As activity for the Rosetta Flight Control Team steadily winds down toward Friday’s end of mission, we’ve been hearing a number of ‘insider tales’ from the engineers, who are already reminiscing about their favourite moments from Rosetta’s epic journey. This was sent in by Armelle Hubault, spacecraft operations engineer responsible for automation, telecommanding and some of the instruments on Rosetta.
This is not a ‘funny’ story as such, but it is one of the most satisfying moments from my time on the Rosetta team, and it happened around the time of Lutetia flyby.
I am very bad at visualising things in 3D; that is, in visualising Rosetta’s attitude in space, at the correct position in the Solar System and with other objects around. This was especially so during the long cruise phase, when we were all over the place!
So while I was preparing for Lutetia flyby in summer 2010 , I was using a software package called Celestia to try and picture a bit what was happening. Doing so, I realised the software – which is pretty accurate – was showing me that, as we were approaching the asteroid, Saturn was just in the background. In fact, the software suggested a conjunction situation, in which the asteroid would lie between the spacecraft and Saturn! In other words, it was showing that the view from Rosetta to the asteroid would have Saturn in the background!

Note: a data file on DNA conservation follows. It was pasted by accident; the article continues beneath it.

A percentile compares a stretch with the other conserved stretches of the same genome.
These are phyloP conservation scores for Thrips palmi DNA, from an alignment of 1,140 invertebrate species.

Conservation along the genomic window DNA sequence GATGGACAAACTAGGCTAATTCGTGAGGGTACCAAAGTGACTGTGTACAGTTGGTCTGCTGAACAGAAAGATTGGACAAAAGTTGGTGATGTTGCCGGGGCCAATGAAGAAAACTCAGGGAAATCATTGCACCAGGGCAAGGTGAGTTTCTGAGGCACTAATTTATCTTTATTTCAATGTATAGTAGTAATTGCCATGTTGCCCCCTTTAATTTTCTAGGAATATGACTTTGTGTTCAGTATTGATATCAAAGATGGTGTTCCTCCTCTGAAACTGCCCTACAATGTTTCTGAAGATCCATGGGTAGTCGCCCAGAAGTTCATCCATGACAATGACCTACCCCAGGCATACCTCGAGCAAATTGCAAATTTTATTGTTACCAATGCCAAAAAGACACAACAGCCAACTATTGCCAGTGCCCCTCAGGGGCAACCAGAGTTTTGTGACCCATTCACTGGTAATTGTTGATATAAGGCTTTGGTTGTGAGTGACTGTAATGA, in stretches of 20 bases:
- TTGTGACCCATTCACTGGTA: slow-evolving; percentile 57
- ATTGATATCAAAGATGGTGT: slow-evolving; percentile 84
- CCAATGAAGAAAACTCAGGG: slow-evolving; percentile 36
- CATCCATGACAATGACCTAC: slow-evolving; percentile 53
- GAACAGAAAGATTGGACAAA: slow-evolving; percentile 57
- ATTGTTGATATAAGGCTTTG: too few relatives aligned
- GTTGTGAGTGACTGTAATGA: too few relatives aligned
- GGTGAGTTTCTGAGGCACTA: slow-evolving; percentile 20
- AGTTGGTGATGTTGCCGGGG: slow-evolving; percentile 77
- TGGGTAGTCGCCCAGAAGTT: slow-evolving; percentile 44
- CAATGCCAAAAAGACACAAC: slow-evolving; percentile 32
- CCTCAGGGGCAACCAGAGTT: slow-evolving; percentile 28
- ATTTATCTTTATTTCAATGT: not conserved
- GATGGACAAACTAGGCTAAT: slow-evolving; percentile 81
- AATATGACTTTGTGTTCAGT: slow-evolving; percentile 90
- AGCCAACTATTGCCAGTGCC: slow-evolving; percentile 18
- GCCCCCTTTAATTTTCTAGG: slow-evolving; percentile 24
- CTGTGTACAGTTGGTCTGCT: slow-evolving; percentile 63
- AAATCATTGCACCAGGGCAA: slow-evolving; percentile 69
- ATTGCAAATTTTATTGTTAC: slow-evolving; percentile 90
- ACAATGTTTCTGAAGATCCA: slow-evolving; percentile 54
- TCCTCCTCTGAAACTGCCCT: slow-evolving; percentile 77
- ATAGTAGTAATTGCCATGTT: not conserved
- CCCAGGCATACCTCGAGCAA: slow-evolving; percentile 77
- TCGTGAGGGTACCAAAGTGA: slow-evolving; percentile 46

Now I know that this kind of simulation should be verified with care, so I contacted a colleague, Michael Küppers, at the Rosetta science operations centre, at ESAC near Madrid, who was dealing with spacecraft pointings and who knew a fair bit about our scientific camera.
I asked him if he could confirm what I was seeing – and whether it would be possible to take a picture? Saturn was very far and dim, Lutetia was very close and bright, and my Celestia software was not capable of determining whether Rosetta’s camera could successfully get such a photo.
After looking at it, Michael confirmed that it was indeed feasible, and the imaging request was added to the spacecraft commands to be sent up near the time of flyby.
The resulting image (see below) is one of which I am very proud, and I could not believe that no one else had noticed this conjunction!
Editor’s note: Read more about Armelle via http://spacewomen.org/space-women/armelle-hubault/